Blotchy Excuses: MMR Vaccine Exemptions


close up of gloved hand holding MMR vaccine dose

In January 2019, Washington state health officials declared a state of emergency as they scrambled to contain dozens of cases of measles. The outbreak had produced the highest number of measles cases Washington had seen since the 1990s.

Washington, like all U.S. states, has vaccination requirements for school enrollment, including the vaccine for measles, mumps, and rubella (MMR). Until 2019, parents in Washington could waive immunization requirements by claiming one of two types of non-medical exemption: religious or personal beliefs. Parents could send their unvaccinated children to school after filling out a two-page form signed by a health care professional, which could be easily obtained from sympathetic doctors and nurses.

After enduring a second outbreak in June of the same year, Washington eliminated personal belief exemptions for the MMR vaccine series. This change meant that, other than for medical reasons, only religious exemptions were allowed, with the aim of making it more difficult for parents to opt out of vaccinating their children.

Measles, a severe and highly contagious disease mostly affecting children, was once an enormous threat to public health, infecting an average of 542,000 Americans per year from 1956 to 1960. Thanks to the widespread uptake of the childhood MMR vaccine, the disease largely faded from public consciousness by the mid-1990s. But leading up to the outbreaks in Washington and other parts of the country, a movement of vaccine refusal had gained momentum among parents in the 2000s and 2010s. By 2019, vaccine rates for children in Washington had dropped from 96% in the 1980s to under 90% (significantly below the herd immunity threshold of 95% for measles).

Using the Washington Annual School Immunization Report, Tyler Moore and colleagues examined changes in the number of vaccine exemptions for K-12 students and the number of kindergarteners in Washington receiving the two-shot MMR vaccine series between 2014 and 2022.

Researchers compared their state vaccine data to that of Oregon, a culturally similar, neighboring state whose immunization laws did not change during the study period.

Despite not being able to claim personal belief exemptions, Washington continues to make it easy for motivated parents to exempt their kids from required vaccines by allowing for more religious exemptions.


After personal belief vaccine exemptions were prohibited, kindergarten MMR vaccine completion rates increased in Washington by 5.4%, going from 89% to approximately 94% in 2020. However, completion rates dropped again to 92.6% in 2022. No similar increases were seen in Oregon during this time, suggesting that the change in exemption rules likely spurred this change.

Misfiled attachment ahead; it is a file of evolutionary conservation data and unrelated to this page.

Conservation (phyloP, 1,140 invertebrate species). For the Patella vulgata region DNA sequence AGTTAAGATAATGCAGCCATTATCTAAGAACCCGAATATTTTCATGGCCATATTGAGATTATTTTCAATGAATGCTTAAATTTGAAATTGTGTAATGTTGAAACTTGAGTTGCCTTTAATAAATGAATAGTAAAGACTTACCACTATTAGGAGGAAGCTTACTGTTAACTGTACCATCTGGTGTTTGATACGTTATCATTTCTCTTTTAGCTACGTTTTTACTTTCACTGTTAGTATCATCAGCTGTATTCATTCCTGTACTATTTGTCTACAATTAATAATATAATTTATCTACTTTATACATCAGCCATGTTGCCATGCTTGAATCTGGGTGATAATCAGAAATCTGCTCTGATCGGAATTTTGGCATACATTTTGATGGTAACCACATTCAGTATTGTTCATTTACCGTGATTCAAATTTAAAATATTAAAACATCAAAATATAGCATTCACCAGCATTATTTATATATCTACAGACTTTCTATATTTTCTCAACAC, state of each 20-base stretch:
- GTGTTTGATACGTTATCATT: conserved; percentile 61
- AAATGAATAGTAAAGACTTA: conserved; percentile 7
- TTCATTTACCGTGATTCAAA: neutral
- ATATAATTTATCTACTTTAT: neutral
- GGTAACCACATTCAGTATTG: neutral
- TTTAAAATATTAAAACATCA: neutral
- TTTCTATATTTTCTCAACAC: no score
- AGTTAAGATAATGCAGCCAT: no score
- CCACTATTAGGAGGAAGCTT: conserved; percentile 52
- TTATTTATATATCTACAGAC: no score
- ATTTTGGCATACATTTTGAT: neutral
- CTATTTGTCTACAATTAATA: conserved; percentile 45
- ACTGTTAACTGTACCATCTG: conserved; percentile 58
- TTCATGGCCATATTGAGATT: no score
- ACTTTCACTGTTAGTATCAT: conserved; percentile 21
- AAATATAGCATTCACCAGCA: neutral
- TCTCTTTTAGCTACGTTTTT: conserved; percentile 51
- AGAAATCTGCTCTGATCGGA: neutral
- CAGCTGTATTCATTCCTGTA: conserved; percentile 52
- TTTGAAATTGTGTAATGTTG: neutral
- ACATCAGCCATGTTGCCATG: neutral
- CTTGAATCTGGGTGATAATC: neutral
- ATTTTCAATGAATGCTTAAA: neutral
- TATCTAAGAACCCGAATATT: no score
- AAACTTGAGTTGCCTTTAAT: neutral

While the number of personal belief exemptions in Washington dropped from 3.7% to 2.0%, the rate of students with a religious exemption for any required vaccine increased by 367%, from 0.3% to 1.4% of students. The increase indicates that many parents who would have used personal belief exemptions instead used a religious exemption to avoid vaccinating their children, even though Washington ranks toward the bottom of all U.S. states in terms of religiosity.

Seven states (Mississippi, California, New York, Maine, West Virginia, Connecticut, and Rhode Island) have eliminated both personal belief exemptions and religious exemptions for K-12 student vaccine requirements. By only allowing medical exemptions, these states have achieved some of the country’s highest rates of childhood vaccinations. Despite not being able to claim personal belief exemptions, Washington continues to make it easy for motivated parents to exempt their kids from required vaccines by allowing for more religious exemptions.

While eliminating religious exemptions would offer a more effective means to eliminate measles cases, the authors suggest that allowing some religious exemptions might be more politically realistic. States with more restrictive criteria tend to have lower rates of non-medical exemptions and, therefore, higher vaccination rates. Policies to increase vaccination might include introducing requirements for parental education or mandating that parents reapply annually for exemptions.

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